Description Usage Arguments Details Value Author(s) References Examples

Compute probabilistic divergence between two PST

1 2 |

`x` |
a probabilistic suffix tree, i.e., an object of class |

`y` |
a probabilistic suffix tree, i.e., an object of class |

`method` |
character. Method for computing distances. So far only one method is available. |

`l` |
integer. Length of the sequence(s) to generate. |

`ns` |
integer. Number sequences to generate. |

`symetric` |
logical. If |

`output` |
character. See |

The function computes a probabilistic divergence measure between PST *S_{A}* and *S_{B}* based on the measure originally proposed in Juang-1985 and Rabiner-1989 for the comparison of two (hidden) Markov models *S_{A}* and *S_{B}*

*
d(S_{A}, S_{B})=\frac{1}{\ell} [\log P^{S_{A}}(x)-\log P^{S_{B}}(x)]=\frac{1}{\ell}\log \frac{P^{S_{A}}(x)}{P^{S_{B}}(x)}
*

where *x=x_{1}, …, x_{\ell}* is a sequence generated by model *S_{A}*, *P^{S_{A}}(x)* is the probability of *x* given model *S_{A}* and *P^{S_{B}}(x)* is the probability of *x* given model *S_{B}*. The ratio between the two sequence likelihoods measures how many times the sequence *x* is more likely to have been generated by *S_{A}* than by *S_{2}*.

As the number *n* of generated sequences on which the measure is computed (or the length of a single sequence) approaches infinity, the expected value of *d(S_{A}, S_{B})* converges to *d_{KL}(S_{A}, S_{B})* Falkhausen-1995, He-2000, the Kullback-Leibler (KL) divergence (also called information gain) used in information theory to measure the difference between two probability distributions.

The `pdist`

function uses the following procedure to compute the divergence between two PST:

generate a ransom sample of

*n*sequences (of length*\ell*) with model*S_{A}*using the`generate`

methodpredict the sequences with

*S_{A}*and with*S_{B}*compute

*d_{i}(S_{A}, S_{B})=\frac{1}{\ell} [\log P^{S_{A}}(x_{i})-\log P^{S_{B}}(x_{i}))], \; i=1, …, n*the expected value

*E(d(S_{A}, S_{B}))*is the divergence between models

*S_{A}*and*S_{B}*and is estimated as*\hat{E}(d(S_{A}, S_{B}))=\frac{1}{n} ∑_{i=1}^{n} d_{i}(S_{A}, S_{B})*

For more details, see Gabadinho 2016.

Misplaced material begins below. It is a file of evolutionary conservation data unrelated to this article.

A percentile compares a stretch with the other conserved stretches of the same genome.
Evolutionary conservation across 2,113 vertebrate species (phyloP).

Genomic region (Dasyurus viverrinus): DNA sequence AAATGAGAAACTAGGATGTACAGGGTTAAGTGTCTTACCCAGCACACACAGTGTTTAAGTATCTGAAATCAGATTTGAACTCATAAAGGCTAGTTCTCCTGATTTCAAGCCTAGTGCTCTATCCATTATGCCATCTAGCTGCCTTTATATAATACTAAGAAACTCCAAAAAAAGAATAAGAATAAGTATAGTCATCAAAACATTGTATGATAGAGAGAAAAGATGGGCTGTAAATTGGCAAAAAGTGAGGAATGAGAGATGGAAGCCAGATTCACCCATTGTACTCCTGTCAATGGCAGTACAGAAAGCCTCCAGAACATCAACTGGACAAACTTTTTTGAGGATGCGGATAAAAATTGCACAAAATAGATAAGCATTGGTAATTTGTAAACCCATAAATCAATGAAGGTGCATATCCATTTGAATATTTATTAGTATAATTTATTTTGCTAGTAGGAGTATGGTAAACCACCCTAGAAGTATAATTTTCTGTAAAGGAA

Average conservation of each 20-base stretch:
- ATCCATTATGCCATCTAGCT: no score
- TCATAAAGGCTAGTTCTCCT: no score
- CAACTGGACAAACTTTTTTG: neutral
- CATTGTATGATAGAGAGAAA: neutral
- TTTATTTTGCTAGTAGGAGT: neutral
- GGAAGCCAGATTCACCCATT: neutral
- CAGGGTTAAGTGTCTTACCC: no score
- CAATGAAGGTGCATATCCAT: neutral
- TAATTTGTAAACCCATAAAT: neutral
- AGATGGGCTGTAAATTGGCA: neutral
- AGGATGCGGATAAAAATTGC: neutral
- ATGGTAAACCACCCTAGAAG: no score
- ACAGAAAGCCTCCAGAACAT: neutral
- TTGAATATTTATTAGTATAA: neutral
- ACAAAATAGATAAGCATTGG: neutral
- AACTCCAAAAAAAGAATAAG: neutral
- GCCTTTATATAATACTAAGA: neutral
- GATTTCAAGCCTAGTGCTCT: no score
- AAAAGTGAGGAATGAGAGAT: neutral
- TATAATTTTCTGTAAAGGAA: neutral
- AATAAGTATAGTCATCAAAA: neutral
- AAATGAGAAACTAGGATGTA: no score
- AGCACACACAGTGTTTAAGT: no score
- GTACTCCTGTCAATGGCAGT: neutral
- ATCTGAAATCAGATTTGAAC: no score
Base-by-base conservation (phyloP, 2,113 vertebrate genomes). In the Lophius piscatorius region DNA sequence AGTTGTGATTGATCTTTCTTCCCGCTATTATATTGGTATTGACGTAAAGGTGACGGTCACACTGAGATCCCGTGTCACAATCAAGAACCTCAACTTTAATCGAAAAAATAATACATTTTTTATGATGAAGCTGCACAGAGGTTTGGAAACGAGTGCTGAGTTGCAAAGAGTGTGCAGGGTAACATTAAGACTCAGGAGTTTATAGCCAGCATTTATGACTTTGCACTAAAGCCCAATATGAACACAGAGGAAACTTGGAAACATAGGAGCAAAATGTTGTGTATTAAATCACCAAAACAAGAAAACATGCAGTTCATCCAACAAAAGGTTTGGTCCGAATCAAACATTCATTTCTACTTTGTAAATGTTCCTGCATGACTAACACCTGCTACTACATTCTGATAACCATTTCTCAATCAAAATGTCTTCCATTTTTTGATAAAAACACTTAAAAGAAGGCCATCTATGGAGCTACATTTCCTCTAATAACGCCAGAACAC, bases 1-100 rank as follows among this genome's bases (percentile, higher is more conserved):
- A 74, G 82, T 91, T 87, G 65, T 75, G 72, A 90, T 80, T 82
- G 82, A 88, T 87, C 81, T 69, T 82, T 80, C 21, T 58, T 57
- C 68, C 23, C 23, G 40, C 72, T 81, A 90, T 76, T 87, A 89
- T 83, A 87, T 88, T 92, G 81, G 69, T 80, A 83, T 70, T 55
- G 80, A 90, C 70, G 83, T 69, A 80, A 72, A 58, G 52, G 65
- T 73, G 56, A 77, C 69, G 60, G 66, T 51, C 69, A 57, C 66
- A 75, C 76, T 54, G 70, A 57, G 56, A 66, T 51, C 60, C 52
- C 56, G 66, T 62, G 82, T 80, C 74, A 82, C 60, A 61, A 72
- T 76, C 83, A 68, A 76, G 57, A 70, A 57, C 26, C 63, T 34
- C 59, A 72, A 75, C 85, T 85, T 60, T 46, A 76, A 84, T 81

If `ouput="all"`

, a vector containing the divergence value for each generated sequence, if `output="mean"`

, the mean, i.e. expected value which is the divergence between models.

Alexis gabadinho

Gabadinho, A. & Ritschard, G. (2016). Analyzing State Sequences with Probabilistic Suffix Trees: The PST R Package. *Journal of Statistical Software*, **72**(3), pp. 1-39.

Juang, B. H. and Rabiner, L. R. (1985). A probabilistic distance measure for hidden Markov models. *ATT Technical Journal*, **64**(2), pp. 391-408.

Rabiner, L. R. (1989). A tutorial on hidden Markov models and selected applications in speech recognition. *Proceedings of the IEEE*, **77**(2), pp. 257-286.

1 2 3 4 5 6 7 8 9 10 11 12 13 14 15 16 17 18 19 20 21 22 23 24 25 26 27 28 29 30 31 32 33 34 | ```
## activity calendar for year 2000
## from the Swiss Household Panel
## see ?actcal
data(actcal)
## selecting individuals aged 20 to 59
actcal <- actcal[actcal$age00>=20 & actcal$age00 <60,]
## defining a sequence object
actcal.lab <- c("> 37 hours", "19-36 hours", "1-18 hours", "no work")
actcal.seq <- seqdef(actcal,13:24,labels=actcal.lab)
## building a PST segmented by age group
gage10 <- cut(actcal$age00, c(20,30,40,50,60), right=FALSE,
labels=c("20-29","30-39", "40-49", "50-59"))
actcal.pstg <- pstree(actcal.seq, nmin=2, ymin=0.001, group=gage10)
## pruning
C99 <- qchisq(0.99,4-1)/2
actcal.pstg.opt <- prune(actcal.pstg, gain="G2", C=C99)
## extracting PST for age group 20-39 and 30-39
g1.pst <- subtree(actcal.pstg.opt, group=1)
g2.pst <- subtree(actcal.pstg.opt, group=2)
## generating 5000 sequences with g1.pst
## and computing 5000 distances
dist.g1_g2 <- pdist(g1.pst, g2.pst, l=11)
hist(dist.g1_g2)
## the probabilistic distance is the mean
## of the 5000 distances
mean(dist.g1_g2)
``` |

PST documentation built on May 29, 2017, 5:16 p.m.

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